Wear sneakers, as many of the paths are gravel or dirt. Bring a stroller for younger children, although strollers must be parked outside during the main house tour.
The Orientation Center, museum, and Educational Center are handicap accessible, as is the main floor of the Mansion.
Two gift shops are located to the right of the main entrance and attached to the Educational Center and sell a wide variety of souvenirs, apparel, books, and housewares. The public can even purchase Estate of Colours paint colors used in the home, and grain products and distillery products made on site.
We found the entire staff of Mount Vernon to be incredibly friendly and helpful- one of the most welcoming places we have visited. Staff answered questions, offered suggestions, and helped fellow visitors with iPads and children.
10 Spots at Mount Vernon Children Will Love:
1. The Orientation Center: Check out the miniature dollhouse version of the mansion and the five stained glass murals depicting important moments in Washington’s life. Watch the “We Fight To Be Free”, a 25 minute video that describes Washington’s involvement in the French and Indian War. Grab a daily schedule of events.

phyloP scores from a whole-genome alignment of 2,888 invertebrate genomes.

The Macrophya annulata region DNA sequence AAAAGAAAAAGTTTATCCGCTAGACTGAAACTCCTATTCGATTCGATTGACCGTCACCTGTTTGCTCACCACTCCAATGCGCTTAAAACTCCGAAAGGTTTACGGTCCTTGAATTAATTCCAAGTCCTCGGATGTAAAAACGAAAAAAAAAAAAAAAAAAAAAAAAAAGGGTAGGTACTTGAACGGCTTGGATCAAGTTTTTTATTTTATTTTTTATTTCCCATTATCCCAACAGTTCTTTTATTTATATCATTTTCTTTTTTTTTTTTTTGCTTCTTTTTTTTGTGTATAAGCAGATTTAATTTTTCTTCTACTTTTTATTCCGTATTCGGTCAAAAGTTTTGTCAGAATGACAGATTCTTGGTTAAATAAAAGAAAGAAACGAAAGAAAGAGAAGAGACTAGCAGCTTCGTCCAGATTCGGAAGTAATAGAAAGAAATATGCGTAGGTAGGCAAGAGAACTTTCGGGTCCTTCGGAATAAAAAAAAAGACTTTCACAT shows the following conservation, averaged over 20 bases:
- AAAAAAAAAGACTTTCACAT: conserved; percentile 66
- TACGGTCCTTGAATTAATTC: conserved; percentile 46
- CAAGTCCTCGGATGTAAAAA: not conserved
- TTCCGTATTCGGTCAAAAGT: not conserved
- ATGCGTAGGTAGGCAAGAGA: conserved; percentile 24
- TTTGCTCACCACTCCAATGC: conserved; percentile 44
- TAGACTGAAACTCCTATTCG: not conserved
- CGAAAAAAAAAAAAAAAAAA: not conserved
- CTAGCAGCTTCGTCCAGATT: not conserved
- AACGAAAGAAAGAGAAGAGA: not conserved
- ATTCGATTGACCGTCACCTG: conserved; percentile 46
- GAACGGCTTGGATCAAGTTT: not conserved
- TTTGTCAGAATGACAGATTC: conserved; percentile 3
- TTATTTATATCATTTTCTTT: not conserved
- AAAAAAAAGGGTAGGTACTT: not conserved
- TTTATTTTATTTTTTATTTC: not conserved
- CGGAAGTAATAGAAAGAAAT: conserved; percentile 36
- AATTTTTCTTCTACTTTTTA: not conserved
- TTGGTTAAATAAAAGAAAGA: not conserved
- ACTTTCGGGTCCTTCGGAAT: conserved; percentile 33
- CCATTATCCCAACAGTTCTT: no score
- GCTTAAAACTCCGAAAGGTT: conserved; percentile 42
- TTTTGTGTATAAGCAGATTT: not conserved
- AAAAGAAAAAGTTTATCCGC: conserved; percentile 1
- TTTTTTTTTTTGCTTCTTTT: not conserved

2. The Mansion: Guided tours are timed and offered every 5-10 minutes and include up to 15 people. It’s a short, five minute walk from the Orientation Center to the Main House and the home is air conditioned and heated. The home includes 21 rooms on three floors, with public access to the first and second floors. The first floor is handicap accessible and while the second floor is not, guides have iPads with full digital tours online. These iPads are also a great option if toddlers get antsy on the tour. Approximately half of the objects on display in the mansion are original to the Washington family. Children will especially enjoy seeing the:
Washington’s bedroom (where he died in 1779)
Portraits of the Washingtons’ grandchildren
“Fan chair” in Washington’s private study
“Spits”, pieces of steel used to cook the meat and clean the smoke stack in the kitchen
3. Outside structures to the right of the house: Peek inside the Clerk’s Quarters, Smokehouse, Washhouse and Coach house and check to see if any animals are being housed in the coach house.